GN: He was very important—both in terms of things he wrote, and in schmoozing people in positions of power who could help the Beats get recognized. His thousands of readings carried the Beat message to millions of people.
JR: Ginsberg, Kerouac, Burroughs, and Cassady knew one another from New York in the 1940s. How was that time and place significant for their development?
GN: I think for all of them the key was to break out of the conformity, narrow-mindedness, and materialism that New York represented. Neal Cassady with his visions of Western individualism provided a way out for Ginsberg and Kerouac; for Burroughs the way out was through Tangier, Paris, and London, and finding more freedom in older cultures.
JR: If the major figures of the Beat Generation were alive today, what do you think they would be doing now?
GN: Kerouac would be writing. Cassady would be taking Viagra and chasing women. Ginsberg would be teaching. Burroughs would be taking his daily Methadone and plotting his next novel. They were driven people, on a mission, and only death could stop them.
JR: We know now that there were women of the Beat Generation and that they wrote books. What do their books add to those written by their lovers, husbands, and boyfriends?
GN: There was a heavy price to be paid for that male-led revolution. Somebody had to support it by hard work and carrying the daily load, the family load, that those male revolutionaries didn’t have time or inclination for.
JR: In what ways do you think the Beats led to the rebellion and the protests of the 1960s?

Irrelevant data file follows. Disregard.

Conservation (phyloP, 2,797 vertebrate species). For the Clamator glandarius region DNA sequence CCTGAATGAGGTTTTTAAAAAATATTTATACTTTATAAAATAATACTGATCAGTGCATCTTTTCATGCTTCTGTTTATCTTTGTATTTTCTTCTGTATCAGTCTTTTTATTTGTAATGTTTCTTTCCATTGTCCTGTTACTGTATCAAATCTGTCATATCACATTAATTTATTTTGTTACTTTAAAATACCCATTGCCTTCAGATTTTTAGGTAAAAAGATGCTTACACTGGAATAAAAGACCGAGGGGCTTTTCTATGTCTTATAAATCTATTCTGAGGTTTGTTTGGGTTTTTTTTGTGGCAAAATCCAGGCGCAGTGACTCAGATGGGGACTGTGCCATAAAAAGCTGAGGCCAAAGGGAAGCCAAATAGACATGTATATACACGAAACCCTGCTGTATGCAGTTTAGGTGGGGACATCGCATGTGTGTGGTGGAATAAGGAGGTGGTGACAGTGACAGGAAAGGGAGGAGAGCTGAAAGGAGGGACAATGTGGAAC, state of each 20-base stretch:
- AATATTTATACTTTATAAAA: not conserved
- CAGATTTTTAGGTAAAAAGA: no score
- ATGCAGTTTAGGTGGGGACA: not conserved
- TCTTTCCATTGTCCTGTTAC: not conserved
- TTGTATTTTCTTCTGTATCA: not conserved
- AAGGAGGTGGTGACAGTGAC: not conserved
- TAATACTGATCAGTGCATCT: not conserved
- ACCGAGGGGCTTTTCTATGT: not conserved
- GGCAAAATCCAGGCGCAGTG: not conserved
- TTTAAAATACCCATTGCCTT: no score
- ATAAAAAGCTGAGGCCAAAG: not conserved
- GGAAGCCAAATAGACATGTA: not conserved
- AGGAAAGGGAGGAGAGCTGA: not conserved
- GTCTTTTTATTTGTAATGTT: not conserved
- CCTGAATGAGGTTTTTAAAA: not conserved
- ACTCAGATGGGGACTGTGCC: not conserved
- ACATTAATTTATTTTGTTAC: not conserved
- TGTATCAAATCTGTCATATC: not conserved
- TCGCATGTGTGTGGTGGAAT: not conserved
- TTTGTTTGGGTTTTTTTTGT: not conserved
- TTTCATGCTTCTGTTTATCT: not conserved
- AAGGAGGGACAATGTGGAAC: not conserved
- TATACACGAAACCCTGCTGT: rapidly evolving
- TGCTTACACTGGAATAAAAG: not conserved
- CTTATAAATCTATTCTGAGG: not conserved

GN: They absolutely made the crack in ’50s consciousness, through which the counterculture of the ’60s poured. It couldn’t have entered without that wedge driven into the concrete wall of Eisenhower-McCarthy-Billy Graham America.
JR: The Beats became a global phenomenon. What is it about them that appealed to citizens of the world?
GN: They are citizens of the world; they speak as citizens of the world. It was a rare American ecumenical movement—even more so than the Transcendentalists, who were also reading Asian and Indian texts. The Beats actually went to those places, mingled with people, shared their writings, and learned from other cultures. I think people in other countries see this as a rare phenomenon among Americans.
JR: The Beats didn’t do anything in moderation. If you knew them back in the day, would you have cautioned them not to be as intense as they were?
GN: No, you can’t slow down intense people. They have to burn at their own rate. People on a mission are unstoppable. God bless them for it. It would be a poorer, more miserable world without them.
JR: For someone nineteen or twenty years old now, what Beat books would you recommend they read?
GN: On the Road, The Dharma Bums, Desolation Angels by Kerouac. Howl, Kaddish, and The Fall of America by Ginsberg. Most of Burroughs is going to go over their heads, unless they’re lit majors. Gregory Corso’s poems, “Marriage” and “Bomb.” Diane Di Prima’s Revolutionary Letters, Ted Joans’s Teducation, Bob Kaufman’s Cranial Guitar, Jack Micheline’s River of Red Wine, and Ray Bremser’s Poems of Madness and Cherub.
Jonah Raskin is the author of American Scream: Allen Ginsberg’s “Howl” and the Making of the Beat Generation.